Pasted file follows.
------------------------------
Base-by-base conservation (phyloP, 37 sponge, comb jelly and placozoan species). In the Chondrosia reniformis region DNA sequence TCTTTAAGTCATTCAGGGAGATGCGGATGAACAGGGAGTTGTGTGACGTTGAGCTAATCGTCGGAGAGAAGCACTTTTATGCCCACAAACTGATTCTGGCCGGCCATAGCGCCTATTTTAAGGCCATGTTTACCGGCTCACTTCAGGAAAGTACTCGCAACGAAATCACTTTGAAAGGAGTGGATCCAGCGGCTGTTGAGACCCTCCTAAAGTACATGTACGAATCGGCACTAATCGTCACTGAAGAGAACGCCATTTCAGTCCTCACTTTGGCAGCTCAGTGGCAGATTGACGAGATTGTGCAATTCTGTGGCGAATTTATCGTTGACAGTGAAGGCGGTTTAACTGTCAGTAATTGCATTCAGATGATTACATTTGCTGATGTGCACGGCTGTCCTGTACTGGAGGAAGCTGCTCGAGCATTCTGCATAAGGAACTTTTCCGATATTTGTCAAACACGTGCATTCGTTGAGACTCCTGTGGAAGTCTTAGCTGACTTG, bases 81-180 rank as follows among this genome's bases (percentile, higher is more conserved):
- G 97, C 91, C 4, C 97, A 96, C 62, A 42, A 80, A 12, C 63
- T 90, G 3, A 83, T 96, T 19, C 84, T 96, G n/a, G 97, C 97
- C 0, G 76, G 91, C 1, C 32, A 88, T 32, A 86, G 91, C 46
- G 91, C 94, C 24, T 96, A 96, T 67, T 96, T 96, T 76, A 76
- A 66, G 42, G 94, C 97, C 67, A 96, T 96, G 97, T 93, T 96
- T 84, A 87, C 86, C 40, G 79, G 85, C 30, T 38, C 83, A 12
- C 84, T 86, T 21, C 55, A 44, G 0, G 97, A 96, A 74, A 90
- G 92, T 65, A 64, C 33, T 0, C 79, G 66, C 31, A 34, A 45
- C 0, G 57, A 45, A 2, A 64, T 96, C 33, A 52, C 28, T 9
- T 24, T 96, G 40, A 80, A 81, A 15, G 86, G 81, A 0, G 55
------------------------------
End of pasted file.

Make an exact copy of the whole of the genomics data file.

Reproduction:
Base-by-base conservation (phyloP, 37 sponge, comb jelly and placozoan species). In the Chondrosia reniformis region DNA sequence TCTTTAAGTCATTCAGGGAGATGCGGATGAACAGGGAGTTGTGTGACGTTGAGCTAATCGTCGGAGAGAAGCACTTTTATGCCCACAAACTGATTCTGGCCGGCCATAGCGCCTATTTTAAGGCCATGTTTACCGGCTCACTTCAGGAAAGTACTCGCAACGAAATCACTTTGAAAGGAGTGGATCCAGCGGCTGTTGAGACCCTCCTAAAGTACATGTACGAATCGGCACTAATCGTCACTGAAGAGAACGCCATTTCAGTCCTCACTTTGGCAGCTCAGTGGCAGATTGACGAGATTGTGCAATTCTGTGGCGAATTTATCGTTGACAGTGAAGGCGGTTTAACTGTCAGTAATTGCATTCAGATGATTACATTTGCTGATGTGCACGGCTGTCCTGTACTGGAGGAAGCTGCTCGAGCATTCTGCATAAGGAACTTTTCCGATATTTGTCAAACACGTGCATTCGTTGAGACTCCTGTGGAAGTCTTAGCTGACTTG, bases 81-180 rank as follows among this genome's bases (percentile, higher is more conserved):
- G 97, C 91, C 4, C 97, A 96, C 62, A 42, A 80, A 12, C 63
- T 90, G 3, A 83, T 96, T 19, C 84, T 96, G n/a, G 97, C 97
- C 0, G 76, G 91, C 1, C 32, A 88, T 32, A 86, G 91, C 46
- G 91, C 94, C 24, T 96, A 96, T 67, T 96, T 96, T 76, A 76
- A 66, G 42, G 94, C 97, C 67, A 96, T 96, G 97, T 93, T 96
- T 84, A 87, C 86, C 40, G 79, G 85, C 30, T 38, C 83, A 12
- C 84, T 86, T 21, C 55, A 44, G 0, G 97, A 96, A 74, A 90
- G 92, T 65, A 64, C 33, T 0, C 79, G 66, C 31, A 34, A 45
- C 0, G 57, A 45, A 2, A 64, T 96, C 33, A 52, C 28, T 9
- T 24, T 96, G 40, A 80, A 81, A 15, G 86, G 81, A 0, G 55